About the Curriculum
The curriculum in sociology is designed to develop a series of skills in students. These skills are cumulative and begin with those developed in the introductory courses. The skills are developed and expanded in second- and third-level courses and culminate in the capstone experience of a seminar course and the senior oral examination.
Introductory courses in sociology
By the end of an introductory course, students should be able to:
• have a working familiarity with the list of major concepts in Sociology (above).
• identify and find sociology journals in the library and/or in electronic databases such as JSTOR and Academic Search Premier.
• Conduct an electronic search of the journals on a topic of interest.
• evaluate and critique a published article; decipher what is important in a research article such as purpose, methods, and findings; begin to distinguish between anecdotal information and sociological research as ways of knowing.
• identify the major paradigms in sociology.
• be familiar with different sociological research methods for investigating sociological questions.
• develop critical thinking skills in which they formulate their own understanding of American society, how it works and how it is shaped by issues of power and privilege.
• develop an appreciation for the impact of race, class, and gender upon social life.
• demonstrate skills in finding sociological data on the web.
• illustrate their understanding and appreciation of the sociological imagination and demonstrate skills in asking sociological questions.
Second-level courses are courses which tend to serve a broad audience of both majors and non-majors (Criminology; Globalization; Conformity, Deviance, and Identity; Gender and Sexuality; Families in Society; Race and Ethnicity; and Childhood and Youth). Students in second-level courses will:
• hone skills in asking sociological questions.
• learn and apply more specific concepts relevant to subfields
• apply at least one of the major theoretical paradigms of sociology to a specific area
• examine the impact of race, class and gender upon specific areas of social life
• develop awareness of the intersection of race, class and gender.
• construct and write a feasible research proposal.
• complete a group research paper
• formulate an hypothesis and propose a method for testing it.
• formulate a research question and investigate it
• produce and evaluate a literature on a particular subject.
• begin developing the ability to collect and analyze data on sociological topics
• develop oral presentations on sociological research where at least some of the students in the class have not read the research
Third-level courses in the sociology curriculum are primarily for majors or minors or other students who have particular interest in the discipline. As noted in the college catalog, in general, students should have had at least two other courses in sociology and anthropology before taking these courses. Some of them may employ the skills acquired in Research Methods. In these third-level courses, students will:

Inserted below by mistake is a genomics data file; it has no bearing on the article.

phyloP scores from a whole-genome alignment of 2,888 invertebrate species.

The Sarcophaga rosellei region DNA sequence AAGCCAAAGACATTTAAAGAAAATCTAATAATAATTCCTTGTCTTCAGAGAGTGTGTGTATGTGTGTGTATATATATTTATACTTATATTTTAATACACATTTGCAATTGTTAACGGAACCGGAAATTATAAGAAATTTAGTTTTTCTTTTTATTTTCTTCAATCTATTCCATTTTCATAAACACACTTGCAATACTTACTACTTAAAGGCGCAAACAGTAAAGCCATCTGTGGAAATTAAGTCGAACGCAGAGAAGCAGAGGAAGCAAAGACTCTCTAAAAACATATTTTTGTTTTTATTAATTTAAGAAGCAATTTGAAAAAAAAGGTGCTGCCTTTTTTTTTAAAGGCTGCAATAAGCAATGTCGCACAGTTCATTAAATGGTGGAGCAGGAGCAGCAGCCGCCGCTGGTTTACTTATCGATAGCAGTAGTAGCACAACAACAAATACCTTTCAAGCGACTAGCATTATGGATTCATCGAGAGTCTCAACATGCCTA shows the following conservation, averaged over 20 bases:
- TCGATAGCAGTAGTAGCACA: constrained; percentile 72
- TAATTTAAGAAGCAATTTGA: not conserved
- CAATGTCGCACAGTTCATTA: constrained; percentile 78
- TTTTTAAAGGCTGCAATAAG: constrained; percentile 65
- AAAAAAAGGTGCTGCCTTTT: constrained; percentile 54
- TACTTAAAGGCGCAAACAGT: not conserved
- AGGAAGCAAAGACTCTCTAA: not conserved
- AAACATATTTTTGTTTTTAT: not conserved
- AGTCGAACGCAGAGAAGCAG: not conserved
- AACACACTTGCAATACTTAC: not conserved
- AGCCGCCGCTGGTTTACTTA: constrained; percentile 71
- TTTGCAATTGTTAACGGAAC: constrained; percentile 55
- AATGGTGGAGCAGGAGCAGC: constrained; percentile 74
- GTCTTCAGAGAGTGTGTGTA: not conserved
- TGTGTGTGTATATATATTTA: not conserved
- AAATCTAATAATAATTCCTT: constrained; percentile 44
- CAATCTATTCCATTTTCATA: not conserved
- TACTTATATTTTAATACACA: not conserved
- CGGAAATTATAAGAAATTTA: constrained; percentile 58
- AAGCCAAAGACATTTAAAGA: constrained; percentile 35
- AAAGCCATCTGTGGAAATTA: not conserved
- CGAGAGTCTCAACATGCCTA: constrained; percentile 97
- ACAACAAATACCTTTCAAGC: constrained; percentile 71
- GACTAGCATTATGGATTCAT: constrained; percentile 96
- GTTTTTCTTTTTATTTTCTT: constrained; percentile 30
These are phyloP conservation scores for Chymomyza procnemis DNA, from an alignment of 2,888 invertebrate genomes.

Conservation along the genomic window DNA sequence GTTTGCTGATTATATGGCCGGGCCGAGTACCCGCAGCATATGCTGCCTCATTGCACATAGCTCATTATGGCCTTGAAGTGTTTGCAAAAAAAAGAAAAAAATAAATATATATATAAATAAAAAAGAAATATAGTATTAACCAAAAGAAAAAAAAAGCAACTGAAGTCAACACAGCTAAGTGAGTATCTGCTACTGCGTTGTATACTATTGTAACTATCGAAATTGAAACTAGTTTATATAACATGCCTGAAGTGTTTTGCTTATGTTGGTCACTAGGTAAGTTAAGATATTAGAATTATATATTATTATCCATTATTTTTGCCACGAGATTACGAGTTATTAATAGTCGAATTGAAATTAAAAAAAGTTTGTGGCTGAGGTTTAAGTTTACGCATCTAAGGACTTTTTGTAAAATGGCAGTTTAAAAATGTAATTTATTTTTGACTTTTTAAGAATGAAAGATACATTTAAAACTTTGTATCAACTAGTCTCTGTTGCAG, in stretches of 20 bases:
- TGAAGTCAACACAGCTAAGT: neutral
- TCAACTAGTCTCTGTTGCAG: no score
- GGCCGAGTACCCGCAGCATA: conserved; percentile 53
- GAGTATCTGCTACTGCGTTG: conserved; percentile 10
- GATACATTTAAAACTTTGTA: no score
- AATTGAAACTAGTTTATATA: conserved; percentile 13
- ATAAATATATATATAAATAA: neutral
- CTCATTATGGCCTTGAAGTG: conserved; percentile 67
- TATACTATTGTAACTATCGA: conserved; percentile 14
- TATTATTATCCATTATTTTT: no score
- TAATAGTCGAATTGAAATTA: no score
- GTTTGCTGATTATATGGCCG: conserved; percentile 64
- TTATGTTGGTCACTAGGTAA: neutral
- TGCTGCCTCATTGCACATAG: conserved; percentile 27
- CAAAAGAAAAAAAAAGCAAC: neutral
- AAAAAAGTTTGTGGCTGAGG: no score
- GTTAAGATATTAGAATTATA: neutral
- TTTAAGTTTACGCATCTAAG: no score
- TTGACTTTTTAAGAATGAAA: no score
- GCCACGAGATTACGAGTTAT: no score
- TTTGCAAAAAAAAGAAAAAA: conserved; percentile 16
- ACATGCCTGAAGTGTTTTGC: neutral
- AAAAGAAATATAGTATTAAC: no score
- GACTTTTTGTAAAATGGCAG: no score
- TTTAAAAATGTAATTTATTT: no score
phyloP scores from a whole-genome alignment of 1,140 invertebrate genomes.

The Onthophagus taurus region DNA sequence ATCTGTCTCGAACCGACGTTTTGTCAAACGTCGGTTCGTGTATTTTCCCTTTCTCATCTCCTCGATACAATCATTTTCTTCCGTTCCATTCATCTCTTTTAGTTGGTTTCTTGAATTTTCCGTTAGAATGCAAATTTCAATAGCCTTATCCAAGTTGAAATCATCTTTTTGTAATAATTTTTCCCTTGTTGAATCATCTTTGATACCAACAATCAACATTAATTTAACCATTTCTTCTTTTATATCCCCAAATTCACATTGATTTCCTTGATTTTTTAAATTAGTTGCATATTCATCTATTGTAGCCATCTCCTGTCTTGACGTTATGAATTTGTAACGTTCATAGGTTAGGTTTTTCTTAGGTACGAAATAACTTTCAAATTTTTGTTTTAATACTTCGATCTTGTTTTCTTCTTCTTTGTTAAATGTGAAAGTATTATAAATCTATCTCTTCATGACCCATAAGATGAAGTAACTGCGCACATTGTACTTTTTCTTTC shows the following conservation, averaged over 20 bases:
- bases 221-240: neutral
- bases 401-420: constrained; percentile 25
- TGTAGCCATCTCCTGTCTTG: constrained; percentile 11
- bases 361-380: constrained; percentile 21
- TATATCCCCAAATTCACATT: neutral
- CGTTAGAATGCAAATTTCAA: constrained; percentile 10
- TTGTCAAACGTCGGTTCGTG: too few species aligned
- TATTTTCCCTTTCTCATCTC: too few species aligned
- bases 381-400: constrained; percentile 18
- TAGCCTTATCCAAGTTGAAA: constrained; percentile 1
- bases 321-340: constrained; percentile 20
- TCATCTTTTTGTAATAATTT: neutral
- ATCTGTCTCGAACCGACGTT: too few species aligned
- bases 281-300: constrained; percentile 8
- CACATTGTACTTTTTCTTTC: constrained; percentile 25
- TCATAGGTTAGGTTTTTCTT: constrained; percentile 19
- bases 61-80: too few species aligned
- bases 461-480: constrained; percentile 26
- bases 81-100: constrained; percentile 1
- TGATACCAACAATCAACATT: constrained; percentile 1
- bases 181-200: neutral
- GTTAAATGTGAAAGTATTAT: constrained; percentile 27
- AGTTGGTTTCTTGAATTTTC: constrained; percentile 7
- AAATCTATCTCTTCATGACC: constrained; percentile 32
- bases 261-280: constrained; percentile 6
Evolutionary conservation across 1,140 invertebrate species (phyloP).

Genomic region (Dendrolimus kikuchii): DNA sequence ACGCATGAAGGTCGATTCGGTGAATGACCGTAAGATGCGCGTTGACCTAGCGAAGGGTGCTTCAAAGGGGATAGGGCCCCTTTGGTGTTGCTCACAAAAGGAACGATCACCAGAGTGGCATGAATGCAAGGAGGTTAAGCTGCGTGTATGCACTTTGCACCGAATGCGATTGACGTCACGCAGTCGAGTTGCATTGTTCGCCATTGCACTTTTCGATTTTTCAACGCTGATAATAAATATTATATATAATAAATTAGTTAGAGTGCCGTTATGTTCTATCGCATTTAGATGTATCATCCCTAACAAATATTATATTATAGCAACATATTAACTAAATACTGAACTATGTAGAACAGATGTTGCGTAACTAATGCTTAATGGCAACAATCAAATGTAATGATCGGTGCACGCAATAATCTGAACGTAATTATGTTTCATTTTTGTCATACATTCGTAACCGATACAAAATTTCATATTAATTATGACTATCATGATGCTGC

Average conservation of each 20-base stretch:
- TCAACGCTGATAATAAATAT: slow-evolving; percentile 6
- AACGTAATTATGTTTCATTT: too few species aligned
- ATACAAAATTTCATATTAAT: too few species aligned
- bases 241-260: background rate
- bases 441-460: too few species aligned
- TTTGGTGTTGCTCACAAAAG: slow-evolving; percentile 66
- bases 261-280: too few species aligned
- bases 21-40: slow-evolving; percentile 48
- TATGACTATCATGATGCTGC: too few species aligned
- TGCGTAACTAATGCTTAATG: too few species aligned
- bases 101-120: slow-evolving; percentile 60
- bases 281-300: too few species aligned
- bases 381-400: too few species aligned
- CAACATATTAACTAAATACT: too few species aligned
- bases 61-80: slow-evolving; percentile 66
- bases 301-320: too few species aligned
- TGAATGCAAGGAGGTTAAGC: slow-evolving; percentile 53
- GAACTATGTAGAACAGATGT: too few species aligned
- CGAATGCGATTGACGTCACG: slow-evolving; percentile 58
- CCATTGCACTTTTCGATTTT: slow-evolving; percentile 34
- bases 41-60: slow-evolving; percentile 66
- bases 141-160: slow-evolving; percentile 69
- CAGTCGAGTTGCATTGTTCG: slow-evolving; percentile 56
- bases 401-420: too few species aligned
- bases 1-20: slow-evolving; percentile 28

• continue to develop the ability to collect and analyze data on sociological topics. For courses focusing on quantitative research projects, students are expected to be able to use SPSS to do simple analyses in different topic areas.
• develop a more sophisticated ability to do a literature review and connect it to research.
• develop oral presentations which include their own research.
• continue to apply the major theoretical paradigms of sociology to a specific area
• develop a more sophisticated understanding of the impact of race, class and gender upon specific areas of social life
The final level of skill development in the sociology curriculum comes with the capstone course. In this course students each work on their own individual projects and develop skills which allow them to:
• discuss and evaluate empirical research articles as a group, highlighting the purpose, methods, findings, and strengths and limitations of each scholarly piece
• devise and carry out a semester-long individual research project
• develop a research question
• develop a mastery of a specific body of literature
• collect and analyze data
• synthesize literature with findings
• write a formal sociology paper with the following sections: introduction, literature review, methods, findings, discussion.
• report the results of that research in relation to the existing body of knowledge.
• listen to the reports of others and provide constructive criticism in a community of scholars.
The descriptions above outline the types of learning outcomes that we hope students will achieve at each level in the curriculum. After completing the sociology major we hope that students will be able to illustrate and apply their understanding and appreciation of the sociological imagination as well as demonstrate skills in framing sociological questions. A central part of C. Wright Mills’ description of the sociological imagination is the ability to distinguish between personal troubles and public issues. As part of developing this sociological imagination, we hope to cultivate in students an ability to reflect upon their experience and synthesize the material from all of their sociology courses, including the central importance of race, class and gender. In the senior oral final, for example, students may be asked to reflect upon contemporary newspaper articles using the sociological imagination. Further, they might be asked to outline how a sociological study could examine a specific research question related to a social issue in contemporary society.
(This set of cumulative skills was first formulated at a curriculum meeting with Dr. Dan Hilliard, Dr. Edward L. Kain, and Dr. Maria Lowe, 19 July, 1995. It has been revised several times, with the most recent revision completed in May 2013 by Dr. Reggie Byron, Dr. Edward L. Kain, Dr. Maria Lowe, and Dr. Sandi K. Nenga.)